Field Judging Elk

In The Huntby PJ DelHommeLeave a Comment

For me, a 6×6 is a good bull, and it’s going in the freezer. I have nothing against raghorns or cows filling the freezer either.

But what happens when you draw the trophy unit you’ve waited 20 years to hunt? Chances are you’re going to see more bulls than you’ve ever seen on a hunt, and you can be picky. You might even want a typical bull to score the minimum 375 inches to get in the Boone & Crockett records. If you have the option to be selective, then it pays to brush up on field judging racks. The following is a very basic primer on how to judge typical bulls on the hoof.

A big bull’s measurements feature four key elements: long points, long main beams, wide inside spread and mass. A bull for the book needs to have the complete package. You’re looking for the most symmetrical bull you can find because you’re going for a net score on typicals, not gross. A 6×7 bull is great, but that extra point will be a deduction from the net.

According to Boone & Crockett’s Measuring and Judging Big Game, long points account for 40 percent of the overall score. When a bull is half a mile away, it’s tough to get a feel for how long a tine is, but use the bull’s body as a reference. The average length from the tip of a bull’s nose to the base of its antler burr is 16 inches. If brow tines go out to his nose, and then swing up, all you need to guess is the portion of those tines pointing skyward. Once you have that, judge other tines off of it.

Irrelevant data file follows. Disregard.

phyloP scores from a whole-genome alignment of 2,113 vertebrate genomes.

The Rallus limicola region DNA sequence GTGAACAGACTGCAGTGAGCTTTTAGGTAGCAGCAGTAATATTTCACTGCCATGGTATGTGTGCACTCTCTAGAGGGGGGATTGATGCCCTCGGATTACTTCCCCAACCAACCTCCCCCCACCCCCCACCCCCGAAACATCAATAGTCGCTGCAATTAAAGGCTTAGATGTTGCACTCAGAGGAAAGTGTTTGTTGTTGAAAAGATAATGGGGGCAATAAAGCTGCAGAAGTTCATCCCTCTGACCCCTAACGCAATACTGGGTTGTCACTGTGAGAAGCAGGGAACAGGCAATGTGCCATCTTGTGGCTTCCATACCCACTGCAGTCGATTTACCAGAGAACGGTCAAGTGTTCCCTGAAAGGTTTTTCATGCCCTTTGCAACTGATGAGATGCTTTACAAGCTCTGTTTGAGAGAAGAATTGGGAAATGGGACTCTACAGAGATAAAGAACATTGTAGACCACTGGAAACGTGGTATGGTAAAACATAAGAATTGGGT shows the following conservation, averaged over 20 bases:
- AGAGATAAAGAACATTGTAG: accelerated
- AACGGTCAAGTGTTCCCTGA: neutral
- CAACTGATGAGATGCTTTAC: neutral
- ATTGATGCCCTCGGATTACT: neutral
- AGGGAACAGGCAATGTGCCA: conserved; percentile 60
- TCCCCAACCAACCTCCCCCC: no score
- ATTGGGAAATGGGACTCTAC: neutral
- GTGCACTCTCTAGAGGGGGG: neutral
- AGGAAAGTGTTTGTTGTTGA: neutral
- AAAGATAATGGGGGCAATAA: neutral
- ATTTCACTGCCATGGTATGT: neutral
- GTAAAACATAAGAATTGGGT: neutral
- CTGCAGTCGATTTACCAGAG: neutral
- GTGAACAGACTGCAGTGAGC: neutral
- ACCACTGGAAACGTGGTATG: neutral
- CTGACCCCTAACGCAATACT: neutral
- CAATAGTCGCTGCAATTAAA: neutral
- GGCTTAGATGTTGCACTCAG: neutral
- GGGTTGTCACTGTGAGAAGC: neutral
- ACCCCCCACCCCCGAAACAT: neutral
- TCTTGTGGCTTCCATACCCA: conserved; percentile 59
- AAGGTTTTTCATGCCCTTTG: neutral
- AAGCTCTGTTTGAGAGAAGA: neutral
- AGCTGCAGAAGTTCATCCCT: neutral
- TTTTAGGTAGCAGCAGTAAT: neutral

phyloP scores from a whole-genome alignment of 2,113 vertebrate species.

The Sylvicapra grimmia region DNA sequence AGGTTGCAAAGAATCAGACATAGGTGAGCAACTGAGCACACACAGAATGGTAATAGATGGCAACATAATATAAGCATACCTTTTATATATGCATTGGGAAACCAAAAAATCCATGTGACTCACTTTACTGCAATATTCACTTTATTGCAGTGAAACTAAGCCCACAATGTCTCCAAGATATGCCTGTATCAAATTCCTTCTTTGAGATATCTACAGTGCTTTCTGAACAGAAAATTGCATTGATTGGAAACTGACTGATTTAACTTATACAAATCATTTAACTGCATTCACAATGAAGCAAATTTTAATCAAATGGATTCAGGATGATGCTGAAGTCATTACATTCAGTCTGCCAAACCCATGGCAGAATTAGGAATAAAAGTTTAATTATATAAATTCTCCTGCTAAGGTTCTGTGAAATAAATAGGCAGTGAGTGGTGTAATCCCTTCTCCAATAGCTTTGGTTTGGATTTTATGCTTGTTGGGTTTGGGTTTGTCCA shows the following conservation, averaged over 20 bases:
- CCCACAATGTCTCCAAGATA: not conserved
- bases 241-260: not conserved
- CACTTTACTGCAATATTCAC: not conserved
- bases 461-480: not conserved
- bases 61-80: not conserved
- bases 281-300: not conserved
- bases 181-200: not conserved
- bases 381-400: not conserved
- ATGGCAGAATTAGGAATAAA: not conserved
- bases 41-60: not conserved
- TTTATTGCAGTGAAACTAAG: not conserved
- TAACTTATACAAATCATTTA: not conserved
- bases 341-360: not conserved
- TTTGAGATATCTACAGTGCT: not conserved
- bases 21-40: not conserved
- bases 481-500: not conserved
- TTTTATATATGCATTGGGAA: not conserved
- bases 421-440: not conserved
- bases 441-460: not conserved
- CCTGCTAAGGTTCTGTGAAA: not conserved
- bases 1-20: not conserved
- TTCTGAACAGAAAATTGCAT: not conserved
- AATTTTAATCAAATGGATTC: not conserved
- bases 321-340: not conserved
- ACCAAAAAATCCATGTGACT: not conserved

Look for tines with some curves as they are measured along the outside curve. The straighter the point, the smaller the score.

John Caid, former director of the White Mountain Apache Tribe Game and Fish Department says their general rule is that each tine on reservation bulls needs to average 17 inches to make the book. He stresses that this is specific to the White Mountain herd’s genes, but it should give you a good idea of what you need. And be careful about including that last or “sixth” point. On a 6×6, that point is part of the main beam and will be scored with the main beam. Don’t count it twice. As for main beam length, you’re likely to know a good set when you see them. How far back do they reach when the bull bugles or tips his head back? If the beams go to its gut or farther, that’s a good bull.

If a mature bull has good tine length, it’s likely the inside spread will be ample. You only need to be concerned with a rack that looks unusually narrow. Bulls in the book average 45 inches. Get a face-on view and note how far the antlers go past the bull’s ears. The tip-to-tip ear spread is usually 26 inches.

Mass is tough to field judge. Most old bulls will have mass, but do they have enough? How much space is between the burrs on their forehead? Not much? That’s good. Also, compare the mass at the base with the base of the points along the main beams. If it’s consistent, that’s good too.

After long experience, Caid offers two rules to live by.

“Don’t ever judge a bull walking away. They look so big at that angle. And don’t switch to higher power binoculars right before your hunt. Every bull is going to look bigger.”